Also what a lot of people don't realise about judo is that there are atemi waza and a lot of techniques aikido people would find familiar (see 'Kodokan Judo' by Kano Jigoro) to you can't count out getting punched in the face!

Wiley_Allard
08-21-2002, 01:44 PM
in response to the idea of the cross face it is a good tech but keep in mind a well trained wrestlier TRAINS to avoid it. all that you have to do to avoid a cross face is to keep your head to the inside of hte leg rendering the cross face near useless iam not critizing iam just saying that a "well trained" wrestle would likely do that but it is an often made mistake in a fight (i should know ive been caught in it before)

Guest5678
08-21-2002, 02:15 PM
Upper cut.... upper cut.... upper cut. Get under the chin, press the head up and back. They can hold on all they want, the neck only tolerates so much pressure....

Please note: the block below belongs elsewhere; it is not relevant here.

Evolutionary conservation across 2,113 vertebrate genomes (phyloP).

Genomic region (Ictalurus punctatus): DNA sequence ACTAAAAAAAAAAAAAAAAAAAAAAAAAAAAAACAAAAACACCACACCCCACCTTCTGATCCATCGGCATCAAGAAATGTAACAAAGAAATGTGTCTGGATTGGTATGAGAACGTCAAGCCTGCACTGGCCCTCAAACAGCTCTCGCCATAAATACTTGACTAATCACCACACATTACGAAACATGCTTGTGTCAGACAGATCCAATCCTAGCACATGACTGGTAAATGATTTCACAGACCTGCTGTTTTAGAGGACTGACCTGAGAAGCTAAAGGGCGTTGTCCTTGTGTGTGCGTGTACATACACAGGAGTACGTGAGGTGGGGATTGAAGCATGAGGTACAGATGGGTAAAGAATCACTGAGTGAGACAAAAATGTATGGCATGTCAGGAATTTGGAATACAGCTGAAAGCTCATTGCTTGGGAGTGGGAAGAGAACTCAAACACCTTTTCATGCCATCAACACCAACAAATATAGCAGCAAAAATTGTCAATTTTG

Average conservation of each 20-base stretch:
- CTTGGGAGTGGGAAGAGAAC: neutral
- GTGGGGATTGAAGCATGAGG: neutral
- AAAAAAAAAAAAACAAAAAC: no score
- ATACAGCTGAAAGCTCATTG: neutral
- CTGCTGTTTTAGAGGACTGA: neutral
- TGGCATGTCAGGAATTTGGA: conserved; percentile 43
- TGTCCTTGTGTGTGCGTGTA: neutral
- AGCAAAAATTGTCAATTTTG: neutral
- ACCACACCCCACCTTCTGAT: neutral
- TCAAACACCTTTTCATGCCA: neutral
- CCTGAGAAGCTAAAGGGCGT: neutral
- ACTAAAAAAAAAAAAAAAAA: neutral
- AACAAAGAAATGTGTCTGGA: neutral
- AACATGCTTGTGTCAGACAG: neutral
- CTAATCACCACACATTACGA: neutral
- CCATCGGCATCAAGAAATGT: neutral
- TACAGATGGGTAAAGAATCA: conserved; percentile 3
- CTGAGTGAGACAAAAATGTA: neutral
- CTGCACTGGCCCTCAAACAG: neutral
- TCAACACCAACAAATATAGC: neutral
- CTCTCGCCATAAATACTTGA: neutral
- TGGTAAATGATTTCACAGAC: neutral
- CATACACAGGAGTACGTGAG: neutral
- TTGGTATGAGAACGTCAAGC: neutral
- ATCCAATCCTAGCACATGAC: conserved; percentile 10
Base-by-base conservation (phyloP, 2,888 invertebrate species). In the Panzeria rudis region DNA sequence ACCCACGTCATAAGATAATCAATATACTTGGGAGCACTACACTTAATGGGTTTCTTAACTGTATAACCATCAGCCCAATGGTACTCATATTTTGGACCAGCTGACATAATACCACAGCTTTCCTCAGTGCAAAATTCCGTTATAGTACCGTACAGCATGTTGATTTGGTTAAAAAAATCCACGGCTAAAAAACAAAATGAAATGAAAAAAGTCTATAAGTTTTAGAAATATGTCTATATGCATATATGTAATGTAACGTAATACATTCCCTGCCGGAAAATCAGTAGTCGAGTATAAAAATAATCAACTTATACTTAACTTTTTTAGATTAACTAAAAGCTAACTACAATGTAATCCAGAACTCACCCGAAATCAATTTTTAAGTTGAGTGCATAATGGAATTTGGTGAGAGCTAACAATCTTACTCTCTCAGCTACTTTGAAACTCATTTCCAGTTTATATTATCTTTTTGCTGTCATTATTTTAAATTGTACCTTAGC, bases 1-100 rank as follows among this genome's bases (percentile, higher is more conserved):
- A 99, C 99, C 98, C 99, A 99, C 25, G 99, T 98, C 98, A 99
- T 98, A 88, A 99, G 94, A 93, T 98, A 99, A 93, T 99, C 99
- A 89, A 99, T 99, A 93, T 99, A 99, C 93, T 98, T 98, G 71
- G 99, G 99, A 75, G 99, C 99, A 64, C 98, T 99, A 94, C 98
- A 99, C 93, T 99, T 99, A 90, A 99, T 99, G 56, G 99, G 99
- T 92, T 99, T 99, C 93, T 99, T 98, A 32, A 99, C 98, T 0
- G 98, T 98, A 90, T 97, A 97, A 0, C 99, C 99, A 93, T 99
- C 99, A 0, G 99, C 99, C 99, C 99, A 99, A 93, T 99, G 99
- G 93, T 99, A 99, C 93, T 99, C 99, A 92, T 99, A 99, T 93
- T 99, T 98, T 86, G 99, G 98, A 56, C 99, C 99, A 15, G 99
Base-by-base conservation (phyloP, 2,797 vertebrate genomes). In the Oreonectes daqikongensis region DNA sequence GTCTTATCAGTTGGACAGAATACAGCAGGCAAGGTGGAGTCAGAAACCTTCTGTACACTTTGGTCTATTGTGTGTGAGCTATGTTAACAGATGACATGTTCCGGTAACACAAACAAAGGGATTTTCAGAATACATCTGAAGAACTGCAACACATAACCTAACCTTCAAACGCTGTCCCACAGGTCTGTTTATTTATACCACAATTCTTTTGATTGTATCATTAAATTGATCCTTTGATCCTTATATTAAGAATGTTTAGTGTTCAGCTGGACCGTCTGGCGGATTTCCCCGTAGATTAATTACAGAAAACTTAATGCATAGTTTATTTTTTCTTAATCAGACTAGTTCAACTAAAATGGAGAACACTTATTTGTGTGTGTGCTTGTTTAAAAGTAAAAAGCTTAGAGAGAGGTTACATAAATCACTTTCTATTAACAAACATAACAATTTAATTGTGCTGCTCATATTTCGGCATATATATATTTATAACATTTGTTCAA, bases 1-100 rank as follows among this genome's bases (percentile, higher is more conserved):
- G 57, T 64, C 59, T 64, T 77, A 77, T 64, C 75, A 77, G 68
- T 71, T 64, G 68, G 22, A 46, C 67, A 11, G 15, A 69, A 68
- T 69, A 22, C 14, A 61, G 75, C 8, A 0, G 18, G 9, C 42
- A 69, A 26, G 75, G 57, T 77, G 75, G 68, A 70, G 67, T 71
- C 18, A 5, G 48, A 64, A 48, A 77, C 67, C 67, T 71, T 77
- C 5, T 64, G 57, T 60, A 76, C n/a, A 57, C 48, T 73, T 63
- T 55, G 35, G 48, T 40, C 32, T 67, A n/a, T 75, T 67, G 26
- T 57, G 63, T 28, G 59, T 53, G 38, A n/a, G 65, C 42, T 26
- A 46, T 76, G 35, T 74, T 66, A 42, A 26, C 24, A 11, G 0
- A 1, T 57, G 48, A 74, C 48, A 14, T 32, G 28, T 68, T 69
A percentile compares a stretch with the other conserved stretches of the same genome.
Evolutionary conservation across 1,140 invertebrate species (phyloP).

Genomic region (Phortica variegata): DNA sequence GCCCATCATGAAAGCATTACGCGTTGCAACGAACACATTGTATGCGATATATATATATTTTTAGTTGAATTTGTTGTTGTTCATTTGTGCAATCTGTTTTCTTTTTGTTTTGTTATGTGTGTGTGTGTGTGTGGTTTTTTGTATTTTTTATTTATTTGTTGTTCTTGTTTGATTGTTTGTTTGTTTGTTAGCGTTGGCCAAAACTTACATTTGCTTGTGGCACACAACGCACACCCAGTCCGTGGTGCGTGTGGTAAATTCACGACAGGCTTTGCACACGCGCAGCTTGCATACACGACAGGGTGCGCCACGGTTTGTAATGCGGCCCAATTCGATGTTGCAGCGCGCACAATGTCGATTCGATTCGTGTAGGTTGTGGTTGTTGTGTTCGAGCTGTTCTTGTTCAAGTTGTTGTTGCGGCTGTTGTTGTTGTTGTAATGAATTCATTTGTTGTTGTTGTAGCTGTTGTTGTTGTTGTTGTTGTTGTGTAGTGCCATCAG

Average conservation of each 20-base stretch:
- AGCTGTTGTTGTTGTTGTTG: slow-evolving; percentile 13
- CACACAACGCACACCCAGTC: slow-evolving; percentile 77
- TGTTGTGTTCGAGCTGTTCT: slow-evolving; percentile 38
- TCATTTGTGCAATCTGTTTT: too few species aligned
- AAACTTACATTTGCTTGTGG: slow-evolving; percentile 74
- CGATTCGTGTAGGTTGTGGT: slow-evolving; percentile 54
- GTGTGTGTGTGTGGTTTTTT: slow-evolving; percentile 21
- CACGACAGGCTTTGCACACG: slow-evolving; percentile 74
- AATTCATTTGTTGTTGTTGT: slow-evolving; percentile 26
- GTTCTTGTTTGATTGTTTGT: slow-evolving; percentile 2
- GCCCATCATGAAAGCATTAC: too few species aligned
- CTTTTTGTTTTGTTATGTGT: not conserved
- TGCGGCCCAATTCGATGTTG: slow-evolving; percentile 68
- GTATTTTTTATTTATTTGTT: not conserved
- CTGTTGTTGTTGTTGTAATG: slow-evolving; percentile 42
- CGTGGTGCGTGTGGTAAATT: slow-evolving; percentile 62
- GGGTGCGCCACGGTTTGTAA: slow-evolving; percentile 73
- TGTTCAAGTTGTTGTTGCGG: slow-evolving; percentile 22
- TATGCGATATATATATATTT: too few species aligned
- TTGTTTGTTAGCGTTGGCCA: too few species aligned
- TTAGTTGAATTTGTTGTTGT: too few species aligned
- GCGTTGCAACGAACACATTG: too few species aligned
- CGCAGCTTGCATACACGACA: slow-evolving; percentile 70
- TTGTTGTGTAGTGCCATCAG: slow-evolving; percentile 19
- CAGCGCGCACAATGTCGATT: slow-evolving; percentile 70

-Mongo

paw
08-21-2002, 02:30 PM
Mongo,
Upper cut.... upper cut.... upper cut. Get under the chin, press the head up and back. They can hold on all they want, the neck only tolerates so much pressure....

In what context? That's not going to work if the wrestler has shot a double or single. A cross face would be the tool of choice in that case.

Uppercuts may be a strategy for an upperbody clinch, but I wouldn't count on it. Wrestler's have good clinch skills and would probably change levels and shoot if they thought they would eat a punch.

Regards,

Paul

Ron Tisdale
08-21-2002, 03:53 PM
in response to the idea of the cross face it is a good tech but keep in mind a well trained wrestlier TRAINS to avoid it.